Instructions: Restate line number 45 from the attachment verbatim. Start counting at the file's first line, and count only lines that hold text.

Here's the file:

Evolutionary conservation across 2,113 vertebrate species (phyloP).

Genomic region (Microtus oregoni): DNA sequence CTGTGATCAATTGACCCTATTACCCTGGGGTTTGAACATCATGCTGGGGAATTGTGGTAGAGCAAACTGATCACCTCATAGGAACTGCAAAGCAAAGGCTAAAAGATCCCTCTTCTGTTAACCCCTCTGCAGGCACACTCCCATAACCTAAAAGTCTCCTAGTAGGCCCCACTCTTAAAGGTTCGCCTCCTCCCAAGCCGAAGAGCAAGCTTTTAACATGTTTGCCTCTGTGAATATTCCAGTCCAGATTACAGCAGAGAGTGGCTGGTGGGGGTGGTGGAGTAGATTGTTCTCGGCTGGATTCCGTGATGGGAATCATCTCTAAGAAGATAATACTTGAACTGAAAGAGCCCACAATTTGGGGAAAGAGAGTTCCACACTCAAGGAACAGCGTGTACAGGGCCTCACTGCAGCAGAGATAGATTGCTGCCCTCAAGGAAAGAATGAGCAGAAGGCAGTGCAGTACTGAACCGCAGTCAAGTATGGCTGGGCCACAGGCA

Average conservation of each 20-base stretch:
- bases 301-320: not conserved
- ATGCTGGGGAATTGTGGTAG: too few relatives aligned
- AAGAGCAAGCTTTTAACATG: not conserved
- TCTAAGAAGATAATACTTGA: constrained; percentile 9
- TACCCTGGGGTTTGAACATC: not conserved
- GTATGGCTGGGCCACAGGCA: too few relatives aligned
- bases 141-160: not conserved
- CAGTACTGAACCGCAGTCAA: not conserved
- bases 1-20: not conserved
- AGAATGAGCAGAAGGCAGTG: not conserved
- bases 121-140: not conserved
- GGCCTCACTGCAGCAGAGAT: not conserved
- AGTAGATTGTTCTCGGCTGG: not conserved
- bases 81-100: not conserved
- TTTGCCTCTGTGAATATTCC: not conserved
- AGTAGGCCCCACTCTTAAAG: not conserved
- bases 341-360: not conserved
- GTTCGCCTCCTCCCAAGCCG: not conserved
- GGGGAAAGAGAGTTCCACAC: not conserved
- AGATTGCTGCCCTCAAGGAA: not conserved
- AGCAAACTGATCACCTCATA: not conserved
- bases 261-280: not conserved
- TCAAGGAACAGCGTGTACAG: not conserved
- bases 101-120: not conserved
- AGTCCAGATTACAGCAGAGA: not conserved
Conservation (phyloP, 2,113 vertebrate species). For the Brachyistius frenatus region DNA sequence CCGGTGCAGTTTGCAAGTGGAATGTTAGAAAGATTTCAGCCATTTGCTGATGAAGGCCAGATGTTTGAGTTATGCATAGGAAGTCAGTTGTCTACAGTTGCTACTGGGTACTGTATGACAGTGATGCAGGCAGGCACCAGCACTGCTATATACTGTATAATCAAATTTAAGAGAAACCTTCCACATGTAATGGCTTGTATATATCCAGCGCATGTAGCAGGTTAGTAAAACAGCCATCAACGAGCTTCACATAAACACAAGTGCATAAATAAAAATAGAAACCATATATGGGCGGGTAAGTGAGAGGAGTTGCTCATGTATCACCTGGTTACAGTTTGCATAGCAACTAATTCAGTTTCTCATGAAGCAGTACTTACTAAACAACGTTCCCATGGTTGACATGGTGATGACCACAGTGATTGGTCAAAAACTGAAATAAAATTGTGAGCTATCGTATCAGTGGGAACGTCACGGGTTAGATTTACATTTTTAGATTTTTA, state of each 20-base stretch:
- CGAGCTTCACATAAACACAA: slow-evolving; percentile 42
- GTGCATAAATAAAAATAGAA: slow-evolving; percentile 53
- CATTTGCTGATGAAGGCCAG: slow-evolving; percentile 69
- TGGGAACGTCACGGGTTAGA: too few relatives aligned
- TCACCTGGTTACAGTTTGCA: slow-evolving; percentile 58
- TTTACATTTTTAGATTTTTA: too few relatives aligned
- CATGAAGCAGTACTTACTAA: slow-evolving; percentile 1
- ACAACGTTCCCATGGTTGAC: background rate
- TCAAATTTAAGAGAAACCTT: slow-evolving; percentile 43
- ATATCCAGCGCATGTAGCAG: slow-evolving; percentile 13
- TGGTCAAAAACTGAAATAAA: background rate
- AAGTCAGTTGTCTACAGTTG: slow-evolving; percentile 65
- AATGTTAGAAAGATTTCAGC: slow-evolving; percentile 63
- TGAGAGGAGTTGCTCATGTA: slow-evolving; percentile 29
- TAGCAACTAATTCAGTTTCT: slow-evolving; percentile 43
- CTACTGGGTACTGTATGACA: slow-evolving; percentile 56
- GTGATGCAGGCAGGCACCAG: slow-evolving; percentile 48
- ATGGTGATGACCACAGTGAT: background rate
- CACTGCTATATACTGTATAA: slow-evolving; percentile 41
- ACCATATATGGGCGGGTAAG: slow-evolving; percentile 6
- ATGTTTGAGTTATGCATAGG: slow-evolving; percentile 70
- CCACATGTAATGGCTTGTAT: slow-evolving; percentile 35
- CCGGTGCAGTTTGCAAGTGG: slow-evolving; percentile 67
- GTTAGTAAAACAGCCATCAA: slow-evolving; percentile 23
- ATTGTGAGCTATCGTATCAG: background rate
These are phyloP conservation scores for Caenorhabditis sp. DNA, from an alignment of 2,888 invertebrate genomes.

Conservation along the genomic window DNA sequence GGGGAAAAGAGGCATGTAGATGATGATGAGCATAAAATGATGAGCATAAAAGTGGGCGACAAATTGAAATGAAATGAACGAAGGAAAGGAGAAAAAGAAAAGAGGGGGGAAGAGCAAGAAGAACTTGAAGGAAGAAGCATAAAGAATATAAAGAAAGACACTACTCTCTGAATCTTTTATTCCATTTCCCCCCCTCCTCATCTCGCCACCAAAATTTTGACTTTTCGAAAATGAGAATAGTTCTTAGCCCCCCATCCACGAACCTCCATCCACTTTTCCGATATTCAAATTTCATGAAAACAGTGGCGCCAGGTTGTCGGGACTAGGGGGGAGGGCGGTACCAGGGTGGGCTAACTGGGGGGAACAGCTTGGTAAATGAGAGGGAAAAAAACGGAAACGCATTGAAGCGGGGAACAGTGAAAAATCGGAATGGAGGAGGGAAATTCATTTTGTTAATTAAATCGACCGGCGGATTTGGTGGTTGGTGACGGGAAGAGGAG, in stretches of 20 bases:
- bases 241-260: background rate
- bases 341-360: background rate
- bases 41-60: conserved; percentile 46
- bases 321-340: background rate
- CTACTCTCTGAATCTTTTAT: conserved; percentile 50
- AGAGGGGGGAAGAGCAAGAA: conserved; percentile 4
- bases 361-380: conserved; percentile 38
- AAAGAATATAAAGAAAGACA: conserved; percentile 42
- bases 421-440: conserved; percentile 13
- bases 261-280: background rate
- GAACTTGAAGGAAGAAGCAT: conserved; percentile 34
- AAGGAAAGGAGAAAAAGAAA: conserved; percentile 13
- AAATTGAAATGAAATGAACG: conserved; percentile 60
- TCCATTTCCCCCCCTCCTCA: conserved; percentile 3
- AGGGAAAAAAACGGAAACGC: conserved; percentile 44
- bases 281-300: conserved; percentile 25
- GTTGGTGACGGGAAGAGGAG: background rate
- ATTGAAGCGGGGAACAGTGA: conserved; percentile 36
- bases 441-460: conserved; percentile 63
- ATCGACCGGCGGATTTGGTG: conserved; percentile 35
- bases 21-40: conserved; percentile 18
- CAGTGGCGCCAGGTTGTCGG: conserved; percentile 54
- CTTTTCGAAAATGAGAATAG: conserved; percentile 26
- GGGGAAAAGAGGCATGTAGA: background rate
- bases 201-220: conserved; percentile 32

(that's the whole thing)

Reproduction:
- CTACTGGGTACTGTATGACA: slow-evolving; percentile 56